Superheroes give us a way to get at the ideologies at work in transhumanism and politics. The genre of superhero comics is a fantastical take on an often dystopian version of our own real world. Some superheroes work through their dismal realities by assuming libertarian positions, and some do so by way of authoritarianism. Superman, likely the most powerful hero of the genre, usually allows freedom to humans, other heroes, and even supervillains. Without godlike powers, more is at stake for heroes like Batman, and their authoritarian attitudes may be needed for survival. Transhumanism can help us make sense of this. It suggests that the differences between libertarian and authoritarian superheroes reflect competing models for a posthuman future.
1. Governing Gods
Superheroes work hard for their mundane human communities, and work to make life better and ease social maladies. The way heroes go about doing that, and their attitudes toward the relative freedom of others as they try to solve problems, however, varies widely. Consider Superman and Batman. Superman respects the liberty of the humans he lives alongside, even traditionally championing an “American way” of justice and freedom. But Batman lives in a grittier world, though Gotham City is just a short flight from Metropolis. Batman must take an authoritarian posture with the people he fights for, and the criminals he fights against, in order to keep a city that always seems to be falling apart from getting any worse. Nielsen’s analysis of Superman as a Hegelian and Batman as a Hobbesian (2013) gives us a look into the basic attitudes of each man — one as an optimist, the other as a pessimist. Beyond this insight, we can further imagine Superman as an ally of transhumanism, and Batman as a proponent of a militant, monopolistic technocracy.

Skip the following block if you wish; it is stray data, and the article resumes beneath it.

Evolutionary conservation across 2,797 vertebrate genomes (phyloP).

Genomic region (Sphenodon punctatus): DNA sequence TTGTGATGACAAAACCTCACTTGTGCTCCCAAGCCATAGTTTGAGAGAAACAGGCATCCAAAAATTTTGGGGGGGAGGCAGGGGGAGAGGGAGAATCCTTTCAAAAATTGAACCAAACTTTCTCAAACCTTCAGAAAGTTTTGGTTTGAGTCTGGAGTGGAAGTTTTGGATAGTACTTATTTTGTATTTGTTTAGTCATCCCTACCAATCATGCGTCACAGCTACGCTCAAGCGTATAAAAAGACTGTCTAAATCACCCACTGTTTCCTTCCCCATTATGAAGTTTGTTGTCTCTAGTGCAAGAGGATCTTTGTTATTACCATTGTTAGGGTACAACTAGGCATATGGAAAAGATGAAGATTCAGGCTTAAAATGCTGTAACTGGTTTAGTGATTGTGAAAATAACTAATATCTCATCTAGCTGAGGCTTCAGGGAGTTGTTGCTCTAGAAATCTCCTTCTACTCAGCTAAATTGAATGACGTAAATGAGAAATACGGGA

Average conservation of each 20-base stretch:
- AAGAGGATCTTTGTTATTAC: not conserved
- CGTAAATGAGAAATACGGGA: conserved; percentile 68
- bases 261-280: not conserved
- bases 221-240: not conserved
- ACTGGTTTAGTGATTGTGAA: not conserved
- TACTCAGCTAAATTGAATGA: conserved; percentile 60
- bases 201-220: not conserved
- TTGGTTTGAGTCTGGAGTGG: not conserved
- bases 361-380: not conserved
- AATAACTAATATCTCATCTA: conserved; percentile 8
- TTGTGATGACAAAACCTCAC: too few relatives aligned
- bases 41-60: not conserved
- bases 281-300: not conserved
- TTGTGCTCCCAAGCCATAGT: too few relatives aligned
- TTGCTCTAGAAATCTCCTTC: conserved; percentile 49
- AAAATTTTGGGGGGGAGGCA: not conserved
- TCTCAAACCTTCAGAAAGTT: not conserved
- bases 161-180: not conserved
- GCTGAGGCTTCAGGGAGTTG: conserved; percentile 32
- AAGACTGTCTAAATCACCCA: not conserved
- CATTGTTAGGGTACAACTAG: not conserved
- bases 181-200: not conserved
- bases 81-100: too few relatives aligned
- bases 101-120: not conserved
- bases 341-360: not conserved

Let’s look at transhumanism and technocracy, now, and imagine them on separate ends of a spectrum from liberty to authority. Transhumanism has “Enlightenment roots [and an] emphasis on individual liberties” (Bostrom, 2005: 4). What we might here call “technocracy” is more concerned with controlling populations with technologies such as the United States National Security Agency’s MUSCULAR and PRISM mass surveillance programs, Apple Watch’s heart monitor, or Amazon’s eavesdropping through our Alexa smart speakers. In technocratic regimes, divisions “between ‘international terrorism’ and ‘conventional crime’ is arbitrary” (Pascal, 2013). This is technocracy as ‘authority coupled with unassailable technology’, which is often tagged as “big government” in the boilerplate of recent nods to libertarianism. It’s an always-on big-tech batarang.